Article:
I lines of my next neighbor, cleared took his place at the bait-box amidthem, and tried again. Soon a large ships; the rest of us stood by the main mackerel took hold, the jerk I gave and fore-sheets, boom-tackle, and jibcaused the line to cut my fingers to the halliards and down-haul.

" Tack ship bone, besides tearing the hook out of —round she came on her keel—"book the fish. Again and again I pulled, and on boom-tackle, ease off main-sheet, jerked, and hauled, but all to no pur- down jib, let go fore-sheet,” and in pose. I could feel for a moment the three minutes the schooner was stationweight of the fish, but straightway he ary, with the water on her starboard was gone. Looking over the side, I side alive with fish. Then came the could see the animals with their round rush to the side, and the quick plump, big eyes, turned up towards me, and plump, of the jigs, and the flip, flip, their mouths open, apparently on a dip, of the mackerel into the barrels. broad grin. I glanced into my neigh- "Tom" left his lines and came to me. bor's barrel, it was half full. I was in Says he, “when you get a bite, haul in despair-soon the flipping ceased, not a quick but steady, so—the first jerk will bite, fish all gone. The boys came tear out the upper jaw, and you lose and looked into my barrel, laughed a your fish---when you get him within little, said I must not be discouraged, three feet of the side, reach down your next "spurt” they would show me how. right hand along the line to within six

About ten o'clock some one sung out: inches of his nose, 80--then raise him "Skipper, school of mackerel on our quick, and with a jerk snap him into lee bow, about a mile off.” We looked, the barrel—that will tear his jaw off, and sure enough there was a ripple on and the jig will naturally fly forward


into the water, then go through the then extracted with one turn of the same operation with the other line.” hand, and the fish are thrown into a Tom caught half a dozen fish while barrel of water to soak : there they regiving his instructions, and then left main for an hour or so, when they are me to shift for myself. For some time salted and put into other barrels : as I could not get the “hang” of it, and soon as these are full they are headed I remember, the first mackerel I got up, marked with the owner's name, or safely over the side, I took hold of with in some other way, to distinguish them, one hand, and with the other took out and stowed away below. the book. I did not try it again, how- The quickness and dexterity with ever, as the laugh that followed my which a ** catch” of fish is dressed and first maneuvre satisfied me that that salted, would surprise any one who wasn't the right way, no how.

looked upon the operation for the first When the fish had ceased biting, we time. It was my business to pass up divided into four gangs for dressing the fish to the splitter, and after they and salting. These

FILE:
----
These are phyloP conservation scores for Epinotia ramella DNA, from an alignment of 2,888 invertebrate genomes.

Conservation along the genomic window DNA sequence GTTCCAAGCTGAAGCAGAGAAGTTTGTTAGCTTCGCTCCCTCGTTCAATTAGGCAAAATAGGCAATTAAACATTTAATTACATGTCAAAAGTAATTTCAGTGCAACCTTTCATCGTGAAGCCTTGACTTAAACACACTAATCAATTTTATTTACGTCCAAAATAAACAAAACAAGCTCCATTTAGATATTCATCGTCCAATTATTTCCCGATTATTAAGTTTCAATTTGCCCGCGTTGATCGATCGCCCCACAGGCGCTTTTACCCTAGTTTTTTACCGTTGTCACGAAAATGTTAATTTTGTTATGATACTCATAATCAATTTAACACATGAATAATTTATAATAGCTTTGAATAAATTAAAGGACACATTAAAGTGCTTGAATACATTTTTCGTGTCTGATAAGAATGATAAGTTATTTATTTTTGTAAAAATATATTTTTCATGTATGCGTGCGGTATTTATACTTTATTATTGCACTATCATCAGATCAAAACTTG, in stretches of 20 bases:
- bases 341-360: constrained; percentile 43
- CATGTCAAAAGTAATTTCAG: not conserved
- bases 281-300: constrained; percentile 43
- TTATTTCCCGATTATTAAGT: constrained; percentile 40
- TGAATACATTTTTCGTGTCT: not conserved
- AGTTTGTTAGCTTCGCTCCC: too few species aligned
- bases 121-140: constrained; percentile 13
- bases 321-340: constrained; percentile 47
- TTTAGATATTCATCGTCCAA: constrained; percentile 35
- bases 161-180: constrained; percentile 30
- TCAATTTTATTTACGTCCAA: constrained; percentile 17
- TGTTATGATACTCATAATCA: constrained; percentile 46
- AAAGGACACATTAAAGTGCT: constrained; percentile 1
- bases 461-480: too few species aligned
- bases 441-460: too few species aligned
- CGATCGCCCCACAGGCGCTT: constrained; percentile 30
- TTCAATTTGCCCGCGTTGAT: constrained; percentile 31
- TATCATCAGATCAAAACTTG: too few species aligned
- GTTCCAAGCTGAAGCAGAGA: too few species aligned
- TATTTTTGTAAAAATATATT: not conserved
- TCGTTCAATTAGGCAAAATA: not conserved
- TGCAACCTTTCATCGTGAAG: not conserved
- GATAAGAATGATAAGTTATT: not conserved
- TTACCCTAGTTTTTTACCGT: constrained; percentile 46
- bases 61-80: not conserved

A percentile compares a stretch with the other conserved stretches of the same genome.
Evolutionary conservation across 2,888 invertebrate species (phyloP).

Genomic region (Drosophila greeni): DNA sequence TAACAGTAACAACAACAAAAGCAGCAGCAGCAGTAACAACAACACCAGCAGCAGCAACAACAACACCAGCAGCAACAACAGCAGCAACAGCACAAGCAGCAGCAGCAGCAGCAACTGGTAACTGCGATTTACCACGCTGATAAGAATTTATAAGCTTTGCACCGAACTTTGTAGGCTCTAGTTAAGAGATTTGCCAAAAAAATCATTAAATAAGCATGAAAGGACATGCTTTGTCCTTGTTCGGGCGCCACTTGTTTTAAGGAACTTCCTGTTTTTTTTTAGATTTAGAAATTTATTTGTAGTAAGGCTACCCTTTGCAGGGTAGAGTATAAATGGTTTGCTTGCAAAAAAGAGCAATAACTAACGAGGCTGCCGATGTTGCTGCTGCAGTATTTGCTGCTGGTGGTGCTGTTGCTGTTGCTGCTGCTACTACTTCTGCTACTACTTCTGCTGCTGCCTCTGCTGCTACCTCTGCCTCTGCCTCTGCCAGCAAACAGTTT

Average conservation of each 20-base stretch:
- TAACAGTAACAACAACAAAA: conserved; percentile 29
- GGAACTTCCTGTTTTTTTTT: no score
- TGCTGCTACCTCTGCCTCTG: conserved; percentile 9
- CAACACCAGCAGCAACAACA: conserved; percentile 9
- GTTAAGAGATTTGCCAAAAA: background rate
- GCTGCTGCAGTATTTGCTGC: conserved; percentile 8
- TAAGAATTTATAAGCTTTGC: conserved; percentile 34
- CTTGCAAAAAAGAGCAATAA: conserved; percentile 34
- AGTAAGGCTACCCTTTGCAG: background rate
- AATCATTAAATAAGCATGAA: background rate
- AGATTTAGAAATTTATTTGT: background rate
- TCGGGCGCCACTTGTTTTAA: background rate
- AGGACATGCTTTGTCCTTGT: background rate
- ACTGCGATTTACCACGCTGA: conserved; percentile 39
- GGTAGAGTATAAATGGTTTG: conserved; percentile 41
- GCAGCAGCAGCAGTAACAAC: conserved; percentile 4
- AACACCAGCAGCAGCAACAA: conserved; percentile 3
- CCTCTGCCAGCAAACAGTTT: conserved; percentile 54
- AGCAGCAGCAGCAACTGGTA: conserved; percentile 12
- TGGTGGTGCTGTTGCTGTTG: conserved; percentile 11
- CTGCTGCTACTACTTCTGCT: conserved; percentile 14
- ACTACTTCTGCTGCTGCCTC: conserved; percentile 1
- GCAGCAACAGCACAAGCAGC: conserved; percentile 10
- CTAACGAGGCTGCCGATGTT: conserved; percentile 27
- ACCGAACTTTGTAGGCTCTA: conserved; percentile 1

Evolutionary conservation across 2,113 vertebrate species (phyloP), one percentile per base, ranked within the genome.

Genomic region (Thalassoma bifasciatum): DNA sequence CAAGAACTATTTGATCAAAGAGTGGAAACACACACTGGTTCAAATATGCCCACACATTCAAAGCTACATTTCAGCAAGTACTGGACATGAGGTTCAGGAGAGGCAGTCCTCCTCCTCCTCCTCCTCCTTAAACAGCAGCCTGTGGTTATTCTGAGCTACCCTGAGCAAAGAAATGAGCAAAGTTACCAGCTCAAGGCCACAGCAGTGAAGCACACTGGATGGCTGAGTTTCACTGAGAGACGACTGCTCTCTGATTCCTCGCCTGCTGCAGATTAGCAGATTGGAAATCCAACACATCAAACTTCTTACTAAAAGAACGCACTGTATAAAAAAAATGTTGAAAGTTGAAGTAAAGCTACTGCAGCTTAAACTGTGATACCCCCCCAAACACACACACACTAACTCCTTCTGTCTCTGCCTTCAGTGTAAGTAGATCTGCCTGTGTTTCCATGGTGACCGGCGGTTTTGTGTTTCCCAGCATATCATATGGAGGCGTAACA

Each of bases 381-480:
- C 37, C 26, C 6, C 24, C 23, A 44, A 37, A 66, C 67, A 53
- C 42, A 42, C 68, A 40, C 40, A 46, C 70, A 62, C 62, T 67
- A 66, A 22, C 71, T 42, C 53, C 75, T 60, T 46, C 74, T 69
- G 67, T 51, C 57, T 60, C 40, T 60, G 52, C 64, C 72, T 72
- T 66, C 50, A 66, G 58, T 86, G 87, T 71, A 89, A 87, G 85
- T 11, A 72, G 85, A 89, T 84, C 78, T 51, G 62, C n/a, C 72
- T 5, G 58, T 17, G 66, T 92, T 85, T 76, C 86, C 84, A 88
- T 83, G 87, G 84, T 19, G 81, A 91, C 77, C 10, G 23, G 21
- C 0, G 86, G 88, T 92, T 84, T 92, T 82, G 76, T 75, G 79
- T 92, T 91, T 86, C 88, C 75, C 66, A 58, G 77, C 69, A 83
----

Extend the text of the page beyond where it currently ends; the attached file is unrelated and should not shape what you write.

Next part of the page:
operations are thus were dressed, to the salter, und although performed : All hands put on their oil- I worked as hard as I could, I found it clothes (except the skipper, who takes impossible to keep them busy all the the helm, and whose fish are dressed time. Two good hands can gib as fast by the gang nearest his berth), then as one can split, and there is great strife the splitter, taking a mackerel in his always among the gangs to see who left hand and laying it on a board, with

board, with shall be through first, especially with the head from him and back out, draws the last or sun-down“ spurt," as supa flat, sharp knife down from the head per is the only meal at which all the to the tail, close to the back-bone, crew assemble in the forecastle—and. then, with a turn of the wrist, he throws accommodations being rather scanty the fish into the gib-tub, a large wooden for twelve men, it is easily understood box, about three feet square, and six that “first come is first (and best) inches deep, on opposite sides of which served.” When all the fish are dressed stand the two gibbers. They take out and salted, the decks are washed down the entrails—which is done by holding and swabbed, the barrels properly the fish in the left hand, and with the stowed so as to be out of the way, and thumb of the right loosening the gills we are ready to try them again. I may on each side, the whole of the gibs are remark here, that were it not for water

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being so plenty, and so easily available, cook, away forward, sing out: “Hero fishing would be dirty work'; and even they are again, boys," and in an instant as it is, there are some kinds of busi- the dangling legs are all drawn in, every ness that are more cleanly.

face resumes its gravity, the laugh and There are few things more exciting jest are hushed, and the business of the than catching mackerel where the fish' day is resumed. Sometimes the orew are biting fast. Every one moving his will stand at the rail for four hours, the hands and arms as if his life depended fish biting fast and then leaving, at in. upon his exerting himself to the utmost, tervals, until perhaps our second strikethe constant flip, flip, of the fish, as barrel is full, and the skipper saysthey fly from tho water into the strike- “Haul in, boys, guess we'll dress-(not barrels, and the short, quick, impatient ourselves but the catch). cries -“ keep lines clear,"